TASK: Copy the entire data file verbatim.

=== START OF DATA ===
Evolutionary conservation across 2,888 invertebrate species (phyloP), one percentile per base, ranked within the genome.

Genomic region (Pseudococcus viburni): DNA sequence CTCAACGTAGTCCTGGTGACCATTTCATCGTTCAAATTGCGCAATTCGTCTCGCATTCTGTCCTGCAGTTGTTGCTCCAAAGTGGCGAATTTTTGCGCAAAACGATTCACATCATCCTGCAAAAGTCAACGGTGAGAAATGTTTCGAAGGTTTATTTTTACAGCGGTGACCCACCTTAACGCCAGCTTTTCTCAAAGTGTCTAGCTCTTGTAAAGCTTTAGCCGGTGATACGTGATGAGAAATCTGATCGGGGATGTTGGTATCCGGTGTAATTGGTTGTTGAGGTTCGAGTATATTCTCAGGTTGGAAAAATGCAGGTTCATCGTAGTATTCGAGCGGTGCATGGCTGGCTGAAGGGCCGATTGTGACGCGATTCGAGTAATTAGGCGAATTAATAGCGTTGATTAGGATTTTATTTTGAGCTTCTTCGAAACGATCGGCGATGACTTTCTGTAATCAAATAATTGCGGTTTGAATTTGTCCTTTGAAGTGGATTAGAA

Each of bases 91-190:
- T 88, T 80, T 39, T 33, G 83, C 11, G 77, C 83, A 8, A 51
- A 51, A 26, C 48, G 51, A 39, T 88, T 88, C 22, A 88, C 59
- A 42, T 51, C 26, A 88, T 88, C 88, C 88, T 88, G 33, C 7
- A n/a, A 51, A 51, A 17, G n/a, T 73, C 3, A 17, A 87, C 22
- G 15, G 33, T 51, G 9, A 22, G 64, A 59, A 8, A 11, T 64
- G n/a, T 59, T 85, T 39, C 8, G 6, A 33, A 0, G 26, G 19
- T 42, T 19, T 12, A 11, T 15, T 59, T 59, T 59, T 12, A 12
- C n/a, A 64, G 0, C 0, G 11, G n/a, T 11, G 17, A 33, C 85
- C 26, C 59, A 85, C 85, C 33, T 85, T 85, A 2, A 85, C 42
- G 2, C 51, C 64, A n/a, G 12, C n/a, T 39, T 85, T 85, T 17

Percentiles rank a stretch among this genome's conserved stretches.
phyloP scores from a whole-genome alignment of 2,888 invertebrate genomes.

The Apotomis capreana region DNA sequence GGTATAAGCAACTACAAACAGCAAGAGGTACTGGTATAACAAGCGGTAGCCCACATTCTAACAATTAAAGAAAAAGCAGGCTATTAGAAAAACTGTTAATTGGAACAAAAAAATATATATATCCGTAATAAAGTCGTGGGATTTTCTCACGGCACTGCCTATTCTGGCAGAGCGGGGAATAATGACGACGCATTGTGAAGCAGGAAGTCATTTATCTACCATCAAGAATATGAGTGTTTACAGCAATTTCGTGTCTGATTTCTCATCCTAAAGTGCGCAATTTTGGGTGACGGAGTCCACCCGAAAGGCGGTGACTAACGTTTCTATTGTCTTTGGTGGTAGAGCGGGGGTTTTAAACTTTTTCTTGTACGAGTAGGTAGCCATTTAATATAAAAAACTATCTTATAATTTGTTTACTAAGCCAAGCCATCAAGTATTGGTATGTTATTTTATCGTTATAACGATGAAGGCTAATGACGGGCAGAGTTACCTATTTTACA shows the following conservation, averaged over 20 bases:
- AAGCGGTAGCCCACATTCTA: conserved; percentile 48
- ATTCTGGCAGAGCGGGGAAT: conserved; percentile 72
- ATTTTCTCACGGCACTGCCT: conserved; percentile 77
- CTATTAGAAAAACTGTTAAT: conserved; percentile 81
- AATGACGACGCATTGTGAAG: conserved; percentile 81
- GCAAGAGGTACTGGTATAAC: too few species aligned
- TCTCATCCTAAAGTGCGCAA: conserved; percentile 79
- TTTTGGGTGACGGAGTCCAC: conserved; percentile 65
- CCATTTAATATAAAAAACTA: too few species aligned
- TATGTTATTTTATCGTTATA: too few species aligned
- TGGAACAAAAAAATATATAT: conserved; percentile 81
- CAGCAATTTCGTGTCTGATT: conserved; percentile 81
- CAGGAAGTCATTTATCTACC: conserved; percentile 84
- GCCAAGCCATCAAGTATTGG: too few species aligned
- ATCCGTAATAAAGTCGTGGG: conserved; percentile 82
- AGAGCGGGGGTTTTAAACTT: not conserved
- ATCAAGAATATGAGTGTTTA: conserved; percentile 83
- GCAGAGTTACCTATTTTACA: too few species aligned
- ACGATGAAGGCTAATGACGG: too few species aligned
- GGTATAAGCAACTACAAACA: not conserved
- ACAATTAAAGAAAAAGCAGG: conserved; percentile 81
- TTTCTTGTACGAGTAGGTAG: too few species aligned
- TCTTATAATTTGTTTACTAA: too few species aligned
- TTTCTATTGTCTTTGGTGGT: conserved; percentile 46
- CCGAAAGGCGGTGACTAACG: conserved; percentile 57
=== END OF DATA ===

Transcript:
Evolutionary conservation across 2,888 invertebrate species (phyloP), one percentile per base, ranked within the genome.

Genomic region (Pseudococcus viburni): DNA sequence CTCAACGTAGTCCTGGTGACCATTTCATCGTTCAAATTGCGCAATTCGTCTCGCATTCTGTCCTGCAGTTGTTGCTCCAAAGTGGCGAATTTTTGCGCAAAACGATTCACATCATCCTGCAAAAGTCAACGGTGAGAAATGTTTCGAAGGTTTATTTTTACAGCGGTGACCCACCTTAACGCCAGCTTTTCTCAAAGTGTCTAGCTCTTGTAAAGCTTTAGCCGGTGATACGTGATGAGAAATCTGATCGGGGATGTTGGTATCCGGTGTAATTGGTTGTTGAGGTTCGAGTATATTCTCAGGTTGGAAAAATGCAGGTTCATCGTAGTATTCGAGCGGTGCATGGCTGGCTGAAGGGCCGATTGTGACGCGATTCGAGTAATTAGGCGAATTAATAGCGTTGATTAGGATTTTATTTTGAGCTTCTTCGAAACGATCGGCGATGACTTTCTGTAATCAAATAATTGCGGTTTGAATTTGTCCTTTGAAGTGGATTAGAA

Each of bases 91-190:
- T 88, T 80, T 39, T 33, G 83, C 11, G 77, C 83, A 8, A 51
- A 51, A 26, C 48, G 51, A 39, T 88, T 88, C 22, A 88, C 59
- A 42, T 51, C 26, A 88, T 88, C 88, C 88, T 88, G 33, C 7
- A n/a, A 51, A 51, A 17, G n/a, T 73, C 3, A 17, A 87, C 22
- G 15, G 33, T 51, G 9, A 22, G 64, A 59, A 8, A 11, T 64
- G n/a, T 59, T 85, T 39, C 8, G 6, A 33, A 0, G 26, G 19
- T 42, T 19, T 12, A 11, T 15, T 59, T 59, T 59, T 12, A 12
- C n/a, A 64, G 0, C 0, G 11, G n/a, T 11, G 17, A 33, C 85
- C 26, C 59, A 85, C 85, C 33, T 85, T 85, A 2, A 85, C 42
- G 2, C 51, C 64, A n/a, G 12, C n/a, T 39, T 85, T 85, T 17

Percentiles rank a stretch among this genome's conserved stretches.
phyloP scores from a whole-genome alignment of 2,888 invertebrate genomes.

The Apotomis capreana region DNA sequence GGTATAAGCAACTACAAACAGCAAGAGGTACTGGTATAACAAGCGGTAGCCCACATTCTAACAATTAAAGAAAAAGCAGGCTATTAGAAAAACTGTTAATTGGAACAAAAAAATATATATATCCGTAATAAAGTCGTGGGATTTTCTCACGGCACTGCCTATTCTGGCAGAGCGGGGAATAATGACGACGCATTGTGAAGCAGGAAGTCATTTATCTACCATCAAGAATATGAGTGTTTACAGCAATTTCGTGTCTGATTTCTCATCCTAAAGTGCGCAATTTTGGGTGACGGAGTCCACCCGAAAGGCGGTGACTAACGTTTCTATTGTCTTTGGTGGTAGAGCGGGGGTTTTAAACTTTTTCTTGTACGAGTAGGTAGCCATTTAATATAAAAAACTATCTTATAATTTGTTTACTAAGCCAAGCCATCAAGTATTGGTATGTTATTTTATCGTTATAACGATGAAGGCTAATGACGGGCAGAGTTACCTATTTTACA shows the following conservation, averaged over 20 bases:
- AAGCGGTAGCCCACATTCTA: conserved; percentile 48
- ATTCTGGCAGAGCGGGGAAT: conserved; percentile 72
- ATTTTCTCACGGCACTGCCT: conserved; percentile 77
- CTATTAGAAAAACTGTTAAT: conserved; percentile 81
- AATGACGACGCATTGTGAAG: conserved; percentile 81
- GCAAGAGGTACTGGTATAAC: too few species aligned
- TCTCATCCTAAAGTGCGCAA: conserved; percentile 79
- TTTTGGGTGACGGAGTCCAC: conserved; percentile 65
- CCATTTAATATAAAAAACTA: too few species aligned
- TATGTTATTTTATCGTTATA: too few species aligned
- TGGAACAAAAAAATATATAT: conserved; percentile 81
- CAGCAATTTCGTGTCTGATT: conserved; percentile 81
- CAGGAAGTCATTTATCTACC: conserved; percentile 84
- GCCAAGCCATCAAGTATTGG: too few species aligned
- ATCCGTAATAAAGTCGTGGG: conserved; percentile 82
- AGAGCGGGGGTTTTAAACTT: not conserved
- ATCAAGAATATGAGTGTTTA: conserved; percentile 83
- GCAGAGTTACCTATTTTACA: too few species aligned
- ACGATGAAGGCTAATGACGG: too few species aligned
- GGTATAAGCAACTACAAACA: not conserved
- ACAATTAAAGAAAAAGCAGG: conserved; percentile 81
- TTTCTTGTACGAGTAGGTAG: too few species aligned
- TCTTATAATTTGTTTACTAA: too few species aligned
- TTTCTATTGTCTTTGGTGGT: conserved; percentile 46
- CCGAAAGGCGGTGACTAACG: conserved; percentile 57